Real Estate the Old Fashioned Way – Turn OFF the GPS

May
2016
27

posted by on Random (Un)Common Sense

To continue this FUN discussion of how real estate agents worked back in the age of the dinosaur, let’s talk today about the GPS… or lack thereof.

We didn’t have one. We didn’t even have Mapquest. Nope, the best we had was the handy-dandy Pierson Guide which was a big book of maps for the Denver Metropolitan area, divided into 270-some inter-related pages. If you didn’t know how to get from place to place, you referred to your Pierson Guide, figured out which page was relevent and planned your route.

Which, as you can imagine, is difficult, not to mention dangerous to do while driving (perhaps this was the 1990’s version of texting and driving). Yeah, I did it. But perhaps worse than being difficult and dangerous, it was also kind of embarrassing when you have clients in your car! I mean, you’re a real estate agent! You should know your way around town! Right??

Right.

Well, along comes the GPS which makes the Pierson Guide obsolete. Whew!

Not so fast.

One of the benefits of not having a GPS was that it put pressure on real estate agents to actually be able to navigate their way around town, especially with buyers in the car… or risk looking like an idiot (or worse). Compare the credibility factor of an agent who is constantly pulling over to look back at her map versus one who effortlessly drives from property to property, making intelligent conversation about the various parks, shops and landmarks as they pass by.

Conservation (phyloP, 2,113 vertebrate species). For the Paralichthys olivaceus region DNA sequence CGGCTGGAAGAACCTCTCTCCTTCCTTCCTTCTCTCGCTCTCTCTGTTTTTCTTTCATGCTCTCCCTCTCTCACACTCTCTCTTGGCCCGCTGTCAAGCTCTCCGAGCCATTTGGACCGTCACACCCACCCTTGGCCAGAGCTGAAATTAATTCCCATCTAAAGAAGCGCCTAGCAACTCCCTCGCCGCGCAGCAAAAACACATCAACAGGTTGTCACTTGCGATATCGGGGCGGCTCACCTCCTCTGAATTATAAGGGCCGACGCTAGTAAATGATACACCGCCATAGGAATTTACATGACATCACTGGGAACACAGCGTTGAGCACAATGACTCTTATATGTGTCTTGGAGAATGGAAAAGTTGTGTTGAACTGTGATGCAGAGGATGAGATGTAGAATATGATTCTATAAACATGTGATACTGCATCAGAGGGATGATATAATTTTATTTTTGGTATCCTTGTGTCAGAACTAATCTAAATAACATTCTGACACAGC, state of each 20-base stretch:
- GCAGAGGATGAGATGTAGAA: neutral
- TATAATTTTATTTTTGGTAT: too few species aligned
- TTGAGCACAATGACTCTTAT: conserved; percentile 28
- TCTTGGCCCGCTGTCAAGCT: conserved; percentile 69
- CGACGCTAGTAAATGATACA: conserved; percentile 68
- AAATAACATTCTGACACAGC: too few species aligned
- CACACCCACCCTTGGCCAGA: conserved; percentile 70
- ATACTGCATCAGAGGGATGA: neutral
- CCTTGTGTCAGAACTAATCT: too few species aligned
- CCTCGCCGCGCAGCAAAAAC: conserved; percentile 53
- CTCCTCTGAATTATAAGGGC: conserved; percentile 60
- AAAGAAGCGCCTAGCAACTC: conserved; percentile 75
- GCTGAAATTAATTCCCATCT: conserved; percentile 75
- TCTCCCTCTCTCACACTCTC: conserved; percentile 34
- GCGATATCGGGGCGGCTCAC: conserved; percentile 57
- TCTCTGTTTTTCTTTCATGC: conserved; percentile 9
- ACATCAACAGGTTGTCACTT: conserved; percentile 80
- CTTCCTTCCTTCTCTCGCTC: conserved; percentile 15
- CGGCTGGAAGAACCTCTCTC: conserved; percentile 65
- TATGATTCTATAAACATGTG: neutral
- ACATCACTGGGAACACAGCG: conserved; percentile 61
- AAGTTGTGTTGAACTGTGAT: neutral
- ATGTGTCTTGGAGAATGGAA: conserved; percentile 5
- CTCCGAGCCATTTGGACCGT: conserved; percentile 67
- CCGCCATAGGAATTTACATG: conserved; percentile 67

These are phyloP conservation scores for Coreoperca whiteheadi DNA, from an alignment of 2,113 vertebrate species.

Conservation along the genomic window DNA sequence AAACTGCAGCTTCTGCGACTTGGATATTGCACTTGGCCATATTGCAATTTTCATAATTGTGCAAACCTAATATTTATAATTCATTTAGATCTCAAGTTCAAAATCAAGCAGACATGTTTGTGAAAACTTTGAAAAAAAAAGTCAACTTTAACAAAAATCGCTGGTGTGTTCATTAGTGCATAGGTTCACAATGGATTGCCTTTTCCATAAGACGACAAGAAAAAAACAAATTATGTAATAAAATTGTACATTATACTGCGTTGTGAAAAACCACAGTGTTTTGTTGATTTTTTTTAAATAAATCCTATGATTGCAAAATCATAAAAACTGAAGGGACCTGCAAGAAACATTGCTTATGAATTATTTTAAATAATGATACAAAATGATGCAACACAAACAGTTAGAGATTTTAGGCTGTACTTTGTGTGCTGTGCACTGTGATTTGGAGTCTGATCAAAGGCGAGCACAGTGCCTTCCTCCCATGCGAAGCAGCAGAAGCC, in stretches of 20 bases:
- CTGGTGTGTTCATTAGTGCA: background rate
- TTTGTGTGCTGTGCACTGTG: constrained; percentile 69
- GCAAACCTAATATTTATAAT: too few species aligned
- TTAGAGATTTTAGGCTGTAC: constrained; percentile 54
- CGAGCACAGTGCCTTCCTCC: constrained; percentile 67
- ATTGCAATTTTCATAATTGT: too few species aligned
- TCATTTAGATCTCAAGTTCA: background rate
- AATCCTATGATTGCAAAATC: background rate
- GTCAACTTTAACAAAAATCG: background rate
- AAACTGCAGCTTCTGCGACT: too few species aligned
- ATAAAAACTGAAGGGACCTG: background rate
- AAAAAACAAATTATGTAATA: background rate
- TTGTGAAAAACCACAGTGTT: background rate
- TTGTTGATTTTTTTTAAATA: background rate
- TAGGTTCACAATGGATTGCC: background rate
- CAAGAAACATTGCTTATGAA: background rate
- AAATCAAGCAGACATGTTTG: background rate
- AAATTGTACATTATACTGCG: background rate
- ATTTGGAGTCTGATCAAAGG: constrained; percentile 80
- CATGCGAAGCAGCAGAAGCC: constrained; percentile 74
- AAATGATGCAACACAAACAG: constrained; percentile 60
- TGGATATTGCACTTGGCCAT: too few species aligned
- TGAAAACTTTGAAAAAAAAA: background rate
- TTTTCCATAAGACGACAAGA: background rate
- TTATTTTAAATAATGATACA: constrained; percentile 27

Now, sure, taking instruction from the GPS isn’t quite as disruptive as pulling over, but it still gives the clear impression that the agent doesn’t know her market all that well.

But there’s more! When you don’t rely on your GPS, you are forced to develop a mental picture of your town – how it lays out, how the parks, shopping centers, major highways and byways relate to each other. To this day, I can draw a fairly accurate picture of the City and County of Denver, placing all neighborhoods, major cross streets, parks and shopping districts. I understand how the neighborhoods, highways, attractions and commercial districts relate to each other geographically which gave me tremendous credibility and confidence when talking with buyers about their location preferences and needs.

So, the moral of the story… if you do rely on your GPS when showing buyers, try to, well, not do that. For a month. TURN IT OFF and force yourself to get around town the Old Fashioned Way!

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